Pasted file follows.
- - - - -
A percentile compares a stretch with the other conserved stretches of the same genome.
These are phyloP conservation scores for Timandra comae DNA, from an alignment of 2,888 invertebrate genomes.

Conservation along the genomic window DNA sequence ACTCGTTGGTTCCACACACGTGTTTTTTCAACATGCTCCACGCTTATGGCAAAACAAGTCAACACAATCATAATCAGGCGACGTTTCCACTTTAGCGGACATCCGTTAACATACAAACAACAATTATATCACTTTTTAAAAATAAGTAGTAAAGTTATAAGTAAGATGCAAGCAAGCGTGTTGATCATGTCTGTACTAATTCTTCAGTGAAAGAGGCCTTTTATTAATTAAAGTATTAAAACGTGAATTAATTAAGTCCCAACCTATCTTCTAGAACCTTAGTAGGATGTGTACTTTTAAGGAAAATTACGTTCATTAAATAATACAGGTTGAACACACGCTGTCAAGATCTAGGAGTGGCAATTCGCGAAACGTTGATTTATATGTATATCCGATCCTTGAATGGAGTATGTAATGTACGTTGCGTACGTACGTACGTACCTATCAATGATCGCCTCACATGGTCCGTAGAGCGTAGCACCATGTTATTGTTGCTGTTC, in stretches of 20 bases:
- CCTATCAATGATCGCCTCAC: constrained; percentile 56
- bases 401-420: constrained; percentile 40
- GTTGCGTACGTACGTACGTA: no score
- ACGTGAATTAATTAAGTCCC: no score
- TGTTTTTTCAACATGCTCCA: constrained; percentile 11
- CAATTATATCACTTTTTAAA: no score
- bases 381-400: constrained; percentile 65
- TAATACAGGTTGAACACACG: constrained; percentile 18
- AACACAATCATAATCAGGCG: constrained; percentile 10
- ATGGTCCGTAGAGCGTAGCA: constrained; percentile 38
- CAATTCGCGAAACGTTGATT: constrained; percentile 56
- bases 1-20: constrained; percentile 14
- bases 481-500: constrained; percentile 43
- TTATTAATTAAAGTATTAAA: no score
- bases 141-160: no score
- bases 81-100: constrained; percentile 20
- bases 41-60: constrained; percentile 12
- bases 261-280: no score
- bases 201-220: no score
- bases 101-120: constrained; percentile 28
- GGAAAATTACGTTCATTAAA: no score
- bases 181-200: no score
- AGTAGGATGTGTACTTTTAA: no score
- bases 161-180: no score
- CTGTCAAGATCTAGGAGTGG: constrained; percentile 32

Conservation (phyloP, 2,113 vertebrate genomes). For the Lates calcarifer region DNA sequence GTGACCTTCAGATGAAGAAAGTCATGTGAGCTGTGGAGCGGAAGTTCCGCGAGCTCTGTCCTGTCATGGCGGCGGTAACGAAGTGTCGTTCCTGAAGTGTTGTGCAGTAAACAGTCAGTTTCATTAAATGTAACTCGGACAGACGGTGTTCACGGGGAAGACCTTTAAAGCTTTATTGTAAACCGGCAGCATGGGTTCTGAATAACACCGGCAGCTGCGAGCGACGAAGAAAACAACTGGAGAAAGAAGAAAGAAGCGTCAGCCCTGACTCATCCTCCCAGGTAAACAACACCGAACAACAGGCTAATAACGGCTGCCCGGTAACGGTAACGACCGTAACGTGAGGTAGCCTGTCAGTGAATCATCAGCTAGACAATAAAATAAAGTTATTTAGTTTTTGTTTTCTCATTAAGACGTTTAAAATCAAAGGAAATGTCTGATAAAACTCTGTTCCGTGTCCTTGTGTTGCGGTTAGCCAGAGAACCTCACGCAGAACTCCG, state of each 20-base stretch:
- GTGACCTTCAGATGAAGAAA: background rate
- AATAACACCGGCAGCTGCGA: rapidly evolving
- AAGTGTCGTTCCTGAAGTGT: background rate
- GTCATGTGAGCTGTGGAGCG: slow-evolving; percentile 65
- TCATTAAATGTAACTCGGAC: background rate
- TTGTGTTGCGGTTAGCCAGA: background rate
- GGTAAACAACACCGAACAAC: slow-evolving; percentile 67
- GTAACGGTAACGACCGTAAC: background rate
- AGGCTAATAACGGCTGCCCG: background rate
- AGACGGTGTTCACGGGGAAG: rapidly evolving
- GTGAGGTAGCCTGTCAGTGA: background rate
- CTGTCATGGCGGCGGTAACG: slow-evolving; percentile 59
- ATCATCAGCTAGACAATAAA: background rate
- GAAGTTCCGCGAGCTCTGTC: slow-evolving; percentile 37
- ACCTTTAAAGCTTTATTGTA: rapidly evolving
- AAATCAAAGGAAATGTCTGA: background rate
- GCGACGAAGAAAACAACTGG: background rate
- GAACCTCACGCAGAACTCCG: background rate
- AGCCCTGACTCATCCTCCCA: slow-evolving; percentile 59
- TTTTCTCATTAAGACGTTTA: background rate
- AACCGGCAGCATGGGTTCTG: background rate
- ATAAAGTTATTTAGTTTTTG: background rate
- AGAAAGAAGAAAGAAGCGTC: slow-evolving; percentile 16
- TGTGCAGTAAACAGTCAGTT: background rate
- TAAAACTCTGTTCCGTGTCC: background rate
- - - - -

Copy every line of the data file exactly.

A percentile compares a stretch with the other conserved stretches of the same genome.
These are phyloP conservation scores for Timandra comae DNA, from an alignment of 2,888 invertebrate genomes.

Conservation along the genomic window DNA sequence ACTCGTTGGTTCCACACACGTGTTTTTTCAACATGCTCCACGCTTATGGCAAAACAAGTCAACACAATCATAATCAGGCGACGTTTCCACTTTAGCGGACATCCGTTAACATACAAACAACAATTATATCACTTTTTAAAAATAAGTAGTAAAGTTATAAGTAAGATGCAAGCAAGCGTGTTGATCATGTCTGTACTAATTCTTCAGTGAAAGAGGCCTTTTATTAATTAAAGTATTAAAACGTGAATTAATTAAGTCCCAACCTATCTTCTAGAACCTTAGTAGGATGTGTACTTTTAAGGAAAATTACGTTCATTAAATAATACAGGTTGAACACACGCTGTCAAGATCTAGGAGTGGCAATTCGCGAAACGTTGATTTATATGTATATCCGATCCTTGAATGGAGTATGTAATGTACGTTGCGTACGTACGTACGTACCTATCAATGATCGCCTCACATGGTCCGTAGAGCGTAGCACCATGTTATTGTTGCTGTTC, in stretches of 20 bases:
- CCTATCAATGATCGCCTCAC: constrained; percentile 56
- bases 401-420: constrained; percentile 40
- GTTGCGTACGTACGTACGTA: no score
- ACGTGAATTAATTAAGTCCC: no score
- TGTTTTTTCAACATGCTCCA: constrained; percentile 11
- CAATTATATCACTTTTTAAA: no score
- bases 381-400: constrained; percentile 65
- TAATACAGGTTGAACACACG: constrained; percentile 18
- AACACAATCATAATCAGGCG: constrained; percentile 10
- ATGGTCCGTAGAGCGTAGCA: constrained; percentile 38
- CAATTCGCGAAACGTTGATT: constrained; percentile 56
- bases 1-20: constrained; percentile 14
- bases 481-500: constrained; percentile 43
- TTATTAATTAAAGTATTAAA: no score
- bases 141-160: no score
- bases 81-100: constrained; percentile 20
- bases 41-60: constrained; percentile 12
- bases 261-280: no score
- bases 201-220: no score
- bases 101-120: constrained; percentile 28
- GGAAAATTACGTTCATTAAA: no score
- bases 181-200: no score
- AGTAGGATGTGTACTTTTAA: no score
- bases 161-180: no score
- CTGTCAAGATCTAGGAGTGG: constrained; percentile 32

Conservation (phyloP, 2,113 vertebrate genomes). For the Lates calcarifer region DNA sequence GTGACCTTCAGATGAAGAAAGTCATGTGAGCTGTGGAGCGGAAGTTCCGCGAGCTCTGTCCTGTCATGGCGGCGGTAACGAAGTGTCGTTCCTGAAGTGTTGTGCAGTAAACAGTCAGTTTCATTAAATGTAACTCGGACAGACGGTGTTCACGGGGAAGACCTTTAAAGCTTTATTGTAAACCGGCAGCATGGGTTCTGAATAACACCGGCAGCTGCGAGCGACGAAGAAAACAACTGGAGAAAGAAGAAAGAAGCGTCAGCCCTGACTCATCCTCCCAGGTAAACAACACCGAACAACAGGCTAATAACGGCTGCCCGGTAACGGTAACGACCGTAACGTGAGGTAGCCTGTCAGTGAATCATCAGCTAGACAATAAAATAAAGTTATTTAGTTTTTGTTTTCTCATTAAGACGTTTAAAATCAAAGGAAATGTCTGATAAAACTCTGTTCCGTGTCCTTGTGTTGCGGTTAGCCAGAGAACCTCACGCAGAACTCCG, state of each 20-base stretch:
- GTGACCTTCAGATGAAGAAA: background rate
- AATAACACCGGCAGCTGCGA: rapidly evolving
- AAGTGTCGTTCCTGAAGTGT: background rate
- GTCATGTGAGCTGTGGAGCG: slow-evolving; percentile 65
- TCATTAAATGTAACTCGGAC: background rate
- TTGTGTTGCGGTTAGCCAGA: background rate
- GGTAAACAACACCGAACAAC: slow-evolving; percentile 67
- GTAACGGTAACGACCGTAAC: background rate
- AGGCTAATAACGGCTGCCCG: background rate
- AGACGGTGTTCACGGGGAAG: rapidly evolving
- GTGAGGTAGCCTGTCAGTGA: background rate
- CTGTCATGGCGGCGGTAACG: slow-evolving; percentile 59
- ATCATCAGCTAGACAATAAA: background rate
- GAAGTTCCGCGAGCTCTGTC: slow-evolving; percentile 37
- ACCTTTAAAGCTTTATTGTA: rapidly evolving
- AAATCAAAGGAAATGTCTGA: background rate
- GCGACGAAGAAAACAACTGG: background rate
- GAACCTCACGCAGAACTCCG: background rate
- AGCCCTGACTCATCCTCCCA: slow-evolving; percentile 59
- TTTTCTCATTAAGACGTTTA: background rate
- AACCGGCAGCATGGGTTCTG: background rate
- ATAAAGTTATTTAGTTTTTG: background rate
- AGAAAGAAGAAAGAAGCGTC: slow-evolving; percentile 16
- TGTGCAGTAAACAGTCAGTT: background rate
- TAAAACTCTGTTCCGTGTCC: background rate